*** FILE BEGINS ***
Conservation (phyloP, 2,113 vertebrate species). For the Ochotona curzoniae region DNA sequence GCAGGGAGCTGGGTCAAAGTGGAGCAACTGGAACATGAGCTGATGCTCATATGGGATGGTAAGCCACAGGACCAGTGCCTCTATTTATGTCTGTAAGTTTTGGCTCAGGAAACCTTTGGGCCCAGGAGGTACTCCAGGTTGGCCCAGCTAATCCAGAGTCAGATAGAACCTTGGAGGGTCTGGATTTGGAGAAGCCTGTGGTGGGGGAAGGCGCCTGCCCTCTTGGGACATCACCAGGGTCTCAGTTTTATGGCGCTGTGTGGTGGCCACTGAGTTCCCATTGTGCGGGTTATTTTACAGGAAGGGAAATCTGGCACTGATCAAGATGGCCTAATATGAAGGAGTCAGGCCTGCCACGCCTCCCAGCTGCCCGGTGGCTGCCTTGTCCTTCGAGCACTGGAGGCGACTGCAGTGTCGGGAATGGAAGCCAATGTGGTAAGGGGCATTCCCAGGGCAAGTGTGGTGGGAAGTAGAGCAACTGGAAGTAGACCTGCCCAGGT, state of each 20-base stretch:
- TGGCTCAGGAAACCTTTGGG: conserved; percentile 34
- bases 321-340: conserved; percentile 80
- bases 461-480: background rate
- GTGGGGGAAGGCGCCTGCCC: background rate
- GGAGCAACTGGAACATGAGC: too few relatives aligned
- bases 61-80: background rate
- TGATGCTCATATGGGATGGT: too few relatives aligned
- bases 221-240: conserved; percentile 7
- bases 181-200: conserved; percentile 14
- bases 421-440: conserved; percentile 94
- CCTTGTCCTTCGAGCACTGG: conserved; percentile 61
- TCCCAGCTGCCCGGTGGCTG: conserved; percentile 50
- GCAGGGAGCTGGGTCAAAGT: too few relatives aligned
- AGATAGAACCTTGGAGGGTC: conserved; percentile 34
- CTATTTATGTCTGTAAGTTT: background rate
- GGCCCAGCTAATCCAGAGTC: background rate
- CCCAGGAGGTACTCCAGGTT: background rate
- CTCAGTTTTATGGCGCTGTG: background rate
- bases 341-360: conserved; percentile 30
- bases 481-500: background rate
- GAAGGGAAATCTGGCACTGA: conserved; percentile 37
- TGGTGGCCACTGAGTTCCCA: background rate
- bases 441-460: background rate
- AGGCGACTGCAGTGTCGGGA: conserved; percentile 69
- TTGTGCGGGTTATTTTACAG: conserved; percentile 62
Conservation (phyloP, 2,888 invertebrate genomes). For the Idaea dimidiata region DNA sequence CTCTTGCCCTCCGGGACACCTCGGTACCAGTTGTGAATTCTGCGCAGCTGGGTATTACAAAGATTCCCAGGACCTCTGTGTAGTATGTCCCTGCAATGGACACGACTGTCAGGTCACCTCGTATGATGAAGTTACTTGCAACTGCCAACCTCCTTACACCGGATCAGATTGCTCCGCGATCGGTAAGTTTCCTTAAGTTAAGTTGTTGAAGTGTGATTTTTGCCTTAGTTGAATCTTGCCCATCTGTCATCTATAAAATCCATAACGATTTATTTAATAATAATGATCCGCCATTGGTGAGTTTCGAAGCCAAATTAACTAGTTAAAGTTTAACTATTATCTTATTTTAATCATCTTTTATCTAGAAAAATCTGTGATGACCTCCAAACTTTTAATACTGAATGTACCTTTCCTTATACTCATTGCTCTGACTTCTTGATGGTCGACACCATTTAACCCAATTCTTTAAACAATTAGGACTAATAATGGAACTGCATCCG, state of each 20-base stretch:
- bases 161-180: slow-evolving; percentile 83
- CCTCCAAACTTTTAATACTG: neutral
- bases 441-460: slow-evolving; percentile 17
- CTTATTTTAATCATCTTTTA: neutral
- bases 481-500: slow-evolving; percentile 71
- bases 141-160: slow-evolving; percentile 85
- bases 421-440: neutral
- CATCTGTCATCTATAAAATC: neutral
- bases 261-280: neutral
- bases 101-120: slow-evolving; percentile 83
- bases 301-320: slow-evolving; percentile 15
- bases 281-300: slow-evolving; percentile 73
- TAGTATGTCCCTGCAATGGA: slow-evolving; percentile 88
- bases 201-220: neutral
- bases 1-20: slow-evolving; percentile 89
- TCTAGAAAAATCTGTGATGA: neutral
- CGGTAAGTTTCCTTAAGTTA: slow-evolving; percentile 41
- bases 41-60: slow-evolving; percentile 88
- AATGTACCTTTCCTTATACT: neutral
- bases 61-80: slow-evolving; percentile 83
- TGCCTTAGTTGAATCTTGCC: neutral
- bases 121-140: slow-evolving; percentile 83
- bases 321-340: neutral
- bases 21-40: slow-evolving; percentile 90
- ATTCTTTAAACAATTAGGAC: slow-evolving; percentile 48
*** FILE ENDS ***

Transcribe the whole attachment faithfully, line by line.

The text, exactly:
Conservation (phyloP, 2,113 vertebrate species). For the Ochotona curzoniae region DNA sequence GCAGGGAGCTGGGTCAAAGTGGAGCAACTGGAACATGAGCTGATGCTCATATGGGATGGTAAGCCACAGGACCAGTGCCTCTATTTATGTCTGTAAGTTTTGGCTCAGGAAACCTTTGGGCCCAGGAGGTACTCCAGGTTGGCCCAGCTAATCCAGAGTCAGATAGAACCTTGGAGGGTCTGGATTTGGAGAAGCCTGTGGTGGGGGAAGGCGCCTGCCCTCTTGGGACATCACCAGGGTCTCAGTTTTATGGCGCTGTGTGGTGGCCACTGAGTTCCCATTGTGCGGGTTATTTTACAGGAAGGGAAATCTGGCACTGATCAAGATGGCCTAATATGAAGGAGTCAGGCCTGCCACGCCTCCCAGCTGCCCGGTGGCTGCCTTGTCCTTCGAGCACTGGAGGCGACTGCAGTGTCGGGAATGGAAGCCAATGTGGTAAGGGGCATTCCCAGGGCAAGTGTGGTGGGAAGTAGAGCAACTGGAAGTAGACCTGCCCAGGT, state of each 20-base stretch:
- TGGCTCAGGAAACCTTTGGG: conserved; percentile 34
- bases 321-340: conserved; percentile 80
- bases 461-480: background rate
- GTGGGGGAAGGCGCCTGCCC: background rate
- GGAGCAACTGGAACATGAGC: too few relatives aligned
- bases 61-80: background rate
- TGATGCTCATATGGGATGGT: too few relatives aligned
- bases 221-240: conserved; percentile 7
- bases 181-200: conserved; percentile 14
- bases 421-440: conserved; percentile 94
- CCTTGTCCTTCGAGCACTGG: conserved; percentile 61
- TCCCAGCTGCCCGGTGGCTG: conserved; percentile 50
- GCAGGGAGCTGGGTCAAAGT: too few relatives aligned
- AGATAGAACCTTGGAGGGTC: conserved; percentile 34
- CTATTTATGTCTGTAAGTTT: background rate
- GGCCCAGCTAATCCAGAGTC: background rate
- CCCAGGAGGTACTCCAGGTT: background rate
- CTCAGTTTTATGGCGCTGTG: background rate
- bases 341-360: conserved; percentile 30
- bases 481-500: background rate
- GAAGGGAAATCTGGCACTGA: conserved; percentile 37
- TGGTGGCCACTGAGTTCCCA: background rate
- bases 441-460: background rate
- AGGCGACTGCAGTGTCGGGA: conserved; percentile 69
- TTGTGCGGGTTATTTTACAG: conserved; percentile 62
Conservation (phyloP, 2,888 invertebrate genomes). For the Idaea dimidiata region DNA sequence CTCTTGCCCTCCGGGACACCTCGGTACCAGTTGTGAATTCTGCGCAGCTGGGTATTACAAAGATTCCCAGGACCTCTGTGTAGTATGTCCCTGCAATGGACACGACTGTCAGGTCACCTCGTATGATGAAGTTACTTGCAACTGCCAACCTCCTTACACCGGATCAGATTGCTCCGCGATCGGTAAGTTTCCTTAAGTTAAGTTGTTGAAGTGTGATTTTTGCCTTAGTTGAATCTTGCCCATCTGTCATCTATAAAATCCATAACGATTTATTTAATAATAATGATCCGCCATTGGTGAGTTTCGAAGCCAAATTAACTAGTTAAAGTTTAACTATTATCTTATTTTAATCATCTTTTATCTAGAAAAATCTGTGATGACCTCCAAACTTTTAATACTGAATGTACCTTTCCTTATACTCATTGCTCTGACTTCTTGATGGTCGACACCATTTAACCCAATTCTTTAAACAATTAGGACTAATAATGGAACTGCATCCG, state of each 20-base stretch:
- bases 161-180: slow-evolving; percentile 83
- CCTCCAAACTTTTAATACTG: neutral
- bases 441-460: slow-evolving; percentile 17
- CTTATTTTAATCATCTTTTA: neutral
- bases 481-500: slow-evolving; percentile 71
- bases 141-160: slow-evolving; percentile 85
- bases 421-440: neutral
- CATCTGTCATCTATAAAATC: neutral
- bases 261-280: neutral
- bases 101-120: slow-evolving; percentile 83
- bases 301-320: slow-evolving; percentile 15
- bases 281-300: slow-evolving; percentile 73
- TAGTATGTCCCTGCAATGGA: slow-evolving; percentile 88
- bases 201-220: neutral
- bases 1-20: slow-evolving; percentile 89
- TCTAGAAAAATCTGTGATGA: neutral
- CGGTAAGTTTCCTTAAGTTA: slow-evolving; percentile 41
- bases 41-60: slow-evolving; percentile 88
- AATGTACCTTTCCTTATACT: neutral
- bases 61-80: slow-evolving; percentile 83
- TGCCTTAGTTGAATCTTGCC: neutral
- bases 121-140: slow-evolving; percentile 83
- bases 321-340: neutral
- bases 21-40: slow-evolving; percentile 90
- ATTCTTTAAACAATTAGGAC: slow-evolving; percentile 48